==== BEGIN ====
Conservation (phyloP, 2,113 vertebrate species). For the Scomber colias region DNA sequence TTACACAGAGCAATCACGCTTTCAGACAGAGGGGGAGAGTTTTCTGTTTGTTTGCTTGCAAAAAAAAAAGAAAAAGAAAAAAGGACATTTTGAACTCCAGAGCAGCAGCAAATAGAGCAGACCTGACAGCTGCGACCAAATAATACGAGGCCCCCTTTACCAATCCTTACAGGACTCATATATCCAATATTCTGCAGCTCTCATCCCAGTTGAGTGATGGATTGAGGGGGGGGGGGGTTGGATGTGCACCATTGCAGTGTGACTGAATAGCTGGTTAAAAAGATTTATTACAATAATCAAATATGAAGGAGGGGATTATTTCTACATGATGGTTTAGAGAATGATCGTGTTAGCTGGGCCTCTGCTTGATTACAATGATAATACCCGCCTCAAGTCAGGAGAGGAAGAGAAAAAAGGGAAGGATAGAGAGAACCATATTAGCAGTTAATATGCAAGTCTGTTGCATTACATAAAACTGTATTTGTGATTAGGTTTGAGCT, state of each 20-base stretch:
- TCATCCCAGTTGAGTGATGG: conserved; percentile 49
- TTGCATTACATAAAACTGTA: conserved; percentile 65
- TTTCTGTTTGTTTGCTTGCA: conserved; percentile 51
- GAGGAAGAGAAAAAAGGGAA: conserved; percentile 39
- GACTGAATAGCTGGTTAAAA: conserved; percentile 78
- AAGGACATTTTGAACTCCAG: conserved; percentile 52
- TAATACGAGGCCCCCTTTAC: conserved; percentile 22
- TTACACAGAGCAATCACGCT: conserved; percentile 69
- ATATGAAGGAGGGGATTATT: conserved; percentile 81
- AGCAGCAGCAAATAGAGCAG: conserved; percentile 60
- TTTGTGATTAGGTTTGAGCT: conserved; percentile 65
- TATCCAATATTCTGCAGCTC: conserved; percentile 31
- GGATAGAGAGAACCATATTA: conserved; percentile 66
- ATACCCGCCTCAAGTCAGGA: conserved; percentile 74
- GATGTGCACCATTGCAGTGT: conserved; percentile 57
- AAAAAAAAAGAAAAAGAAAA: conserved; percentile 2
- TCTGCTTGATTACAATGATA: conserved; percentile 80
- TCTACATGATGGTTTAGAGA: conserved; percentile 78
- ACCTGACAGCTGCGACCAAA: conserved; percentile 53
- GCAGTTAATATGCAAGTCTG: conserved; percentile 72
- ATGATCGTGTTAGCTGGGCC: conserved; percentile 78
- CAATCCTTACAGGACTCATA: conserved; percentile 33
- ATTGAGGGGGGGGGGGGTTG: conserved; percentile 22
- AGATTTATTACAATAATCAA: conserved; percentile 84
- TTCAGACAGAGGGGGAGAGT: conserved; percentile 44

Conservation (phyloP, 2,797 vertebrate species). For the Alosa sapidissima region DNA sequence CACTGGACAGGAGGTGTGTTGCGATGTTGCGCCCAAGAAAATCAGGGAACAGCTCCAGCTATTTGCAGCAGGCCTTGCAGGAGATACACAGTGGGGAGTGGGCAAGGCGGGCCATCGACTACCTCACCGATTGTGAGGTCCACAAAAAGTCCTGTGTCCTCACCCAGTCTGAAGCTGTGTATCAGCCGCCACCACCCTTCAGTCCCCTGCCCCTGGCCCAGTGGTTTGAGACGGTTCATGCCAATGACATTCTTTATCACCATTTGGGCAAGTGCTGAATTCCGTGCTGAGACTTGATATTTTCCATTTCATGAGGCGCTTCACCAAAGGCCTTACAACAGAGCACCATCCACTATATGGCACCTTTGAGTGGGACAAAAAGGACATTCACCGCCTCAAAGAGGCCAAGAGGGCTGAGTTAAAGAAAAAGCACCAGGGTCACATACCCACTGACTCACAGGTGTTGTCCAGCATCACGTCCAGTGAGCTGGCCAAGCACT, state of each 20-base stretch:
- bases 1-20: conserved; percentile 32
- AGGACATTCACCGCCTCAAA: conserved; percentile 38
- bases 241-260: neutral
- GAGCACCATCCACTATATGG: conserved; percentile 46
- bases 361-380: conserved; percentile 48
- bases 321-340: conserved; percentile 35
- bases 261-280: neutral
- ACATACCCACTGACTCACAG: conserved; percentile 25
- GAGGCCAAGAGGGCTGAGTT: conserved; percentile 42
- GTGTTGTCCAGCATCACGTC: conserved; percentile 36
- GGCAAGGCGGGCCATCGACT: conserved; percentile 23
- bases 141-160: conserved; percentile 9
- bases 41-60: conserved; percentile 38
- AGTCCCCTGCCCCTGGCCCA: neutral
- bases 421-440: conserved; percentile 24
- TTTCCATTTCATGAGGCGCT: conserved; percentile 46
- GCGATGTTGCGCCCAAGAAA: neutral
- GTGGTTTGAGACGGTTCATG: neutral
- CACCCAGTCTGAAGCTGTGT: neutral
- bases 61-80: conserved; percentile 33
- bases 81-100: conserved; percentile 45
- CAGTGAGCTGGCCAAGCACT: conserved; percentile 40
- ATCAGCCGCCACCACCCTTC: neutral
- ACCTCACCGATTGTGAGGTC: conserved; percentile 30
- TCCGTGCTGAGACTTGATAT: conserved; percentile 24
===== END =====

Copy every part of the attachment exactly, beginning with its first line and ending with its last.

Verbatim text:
Conservation (phyloP, 2,113 vertebrate species). For the Scomber colias region DNA sequence TTACACAGAGCAATCACGCTTTCAGACAGAGGGGGAGAGTTTTCTGTTTGTTTGCTTGCAAAAAAAAAAGAAAAAGAAAAAAGGACATTTTGAACTCCAGAGCAGCAGCAAATAGAGCAGACCTGACAGCTGCGACCAAATAATACGAGGCCCCCTTTACCAATCCTTACAGGACTCATATATCCAATATTCTGCAGCTCTCATCCCAGTTGAGTGATGGATTGAGGGGGGGGGGGGTTGGATGTGCACCATTGCAGTGTGACTGAATAGCTGGTTAAAAAGATTTATTACAATAATCAAATATGAAGGAGGGGATTATTTCTACATGATGGTTTAGAGAATGATCGTGTTAGCTGGGCCTCTGCTTGATTACAATGATAATACCCGCCTCAAGTCAGGAGAGGAAGAGAAAAAAGGGAAGGATAGAGAGAACCATATTAGCAGTTAATATGCAAGTCTGTTGCATTACATAAAACTGTATTTGTGATTAGGTTTGAGCT, state of each 20-base stretch:
- TCATCCCAGTTGAGTGATGG: conserved; percentile 49
- TTGCATTACATAAAACTGTA: conserved; percentile 65
- TTTCTGTTTGTTTGCTTGCA: conserved; percentile 51
- GAGGAAGAGAAAAAAGGGAA: conserved; percentile 39
- GACTGAATAGCTGGTTAAAA: conserved; percentile 78
- AAGGACATTTTGAACTCCAG: conserved; percentile 52
- TAATACGAGGCCCCCTTTAC: conserved; percentile 22
- TTACACAGAGCAATCACGCT: conserved; percentile 69
- ATATGAAGGAGGGGATTATT: conserved; percentile 81
- AGCAGCAGCAAATAGAGCAG: conserved; percentile 60
- TTTGTGATTAGGTTTGAGCT: conserved; percentile 65
- TATCCAATATTCTGCAGCTC: conserved; percentile 31
- GGATAGAGAGAACCATATTA: conserved; percentile 66
- ATACCCGCCTCAAGTCAGGA: conserved; percentile 74
- GATGTGCACCATTGCAGTGT: conserved; percentile 57
- AAAAAAAAAGAAAAAGAAAA: conserved; percentile 2
- TCTGCTTGATTACAATGATA: conserved; percentile 80
- TCTACATGATGGTTTAGAGA: conserved; percentile 78
- ACCTGACAGCTGCGACCAAA: conserved; percentile 53
- GCAGTTAATATGCAAGTCTG: conserved; percentile 72
- ATGATCGTGTTAGCTGGGCC: conserved; percentile 78
- CAATCCTTACAGGACTCATA: conserved; percentile 33
- ATTGAGGGGGGGGGGGGTTG: conserved; percentile 22
- AGATTTATTACAATAATCAA: conserved; percentile 84
- TTCAGACAGAGGGGGAGAGT: conserved; percentile 44

Conservation (phyloP, 2,797 vertebrate species). For the Alosa sapidissima region DNA sequence CACTGGACAGGAGGTGTGTTGCGATGTTGCGCCCAAGAAAATCAGGGAACAGCTCCAGCTATTTGCAGCAGGCCTTGCAGGAGATACACAGTGGGGAGTGGGCAAGGCGGGCCATCGACTACCTCACCGATTGTGAGGTCCACAAAAAGTCCTGTGTCCTCACCCAGTCTGAAGCTGTGTATCAGCCGCCACCACCCTTCAGTCCCCTGCCCCTGGCCCAGTGGTTTGAGACGGTTCATGCCAATGACATTCTTTATCACCATTTGGGCAAGTGCTGAATTCCGTGCTGAGACTTGATATTTTCCATTTCATGAGGCGCTTCACCAAAGGCCTTACAACAGAGCACCATCCACTATATGGCACCTTTGAGTGGGACAAAAAGGACATTCACCGCCTCAAAGAGGCCAAGAGGGCTGAGTTAAAGAAAAAGCACCAGGGTCACATACCCACTGACTCACAGGTGTTGTCCAGCATCACGTCCAGTGAGCTGGCCAAGCACT, state of each 20-base stretch:
- bases 1-20: conserved; percentile 32
- AGGACATTCACCGCCTCAAA: conserved; percentile 38
- bases 241-260: neutral
- GAGCACCATCCACTATATGG: conserved; percentile 46
- bases 361-380: conserved; percentile 48
- bases 321-340: conserved; percentile 35
- bases 261-280: neutral
- ACATACCCACTGACTCACAG: conserved; percentile 25
- GAGGCCAAGAGGGCTGAGTT: conserved; percentile 42
- GTGTTGTCCAGCATCACGTC: conserved; percentile 36
- GGCAAGGCGGGCCATCGACT: conserved; percentile 23
- bases 141-160: conserved; percentile 9
- bases 41-60: conserved; percentile 38
- AGTCCCCTGCCCCTGGCCCA: neutral
- bases 421-440: conserved; percentile 24
- TTTCCATTTCATGAGGCGCT: conserved; percentile 46
- GCGATGTTGCGCCCAAGAAA: neutral
- GTGGTTTGAGACGGTTCATG: neutral
- CACCCAGTCTGAAGCTGTGT: neutral
- bases 61-80: conserved; percentile 33
- bases 81-100: conserved; percentile 45
- CAGTGAGCTGGCCAAGCACT: conserved; percentile 40
- ATCAGCCGCCACCACCCTTC: neutral
- ACCTCACCGATTGTGAGGTC: conserved; percentile 30
- TCCGTGCTGAGACTTGATAT: conserved; percentile 24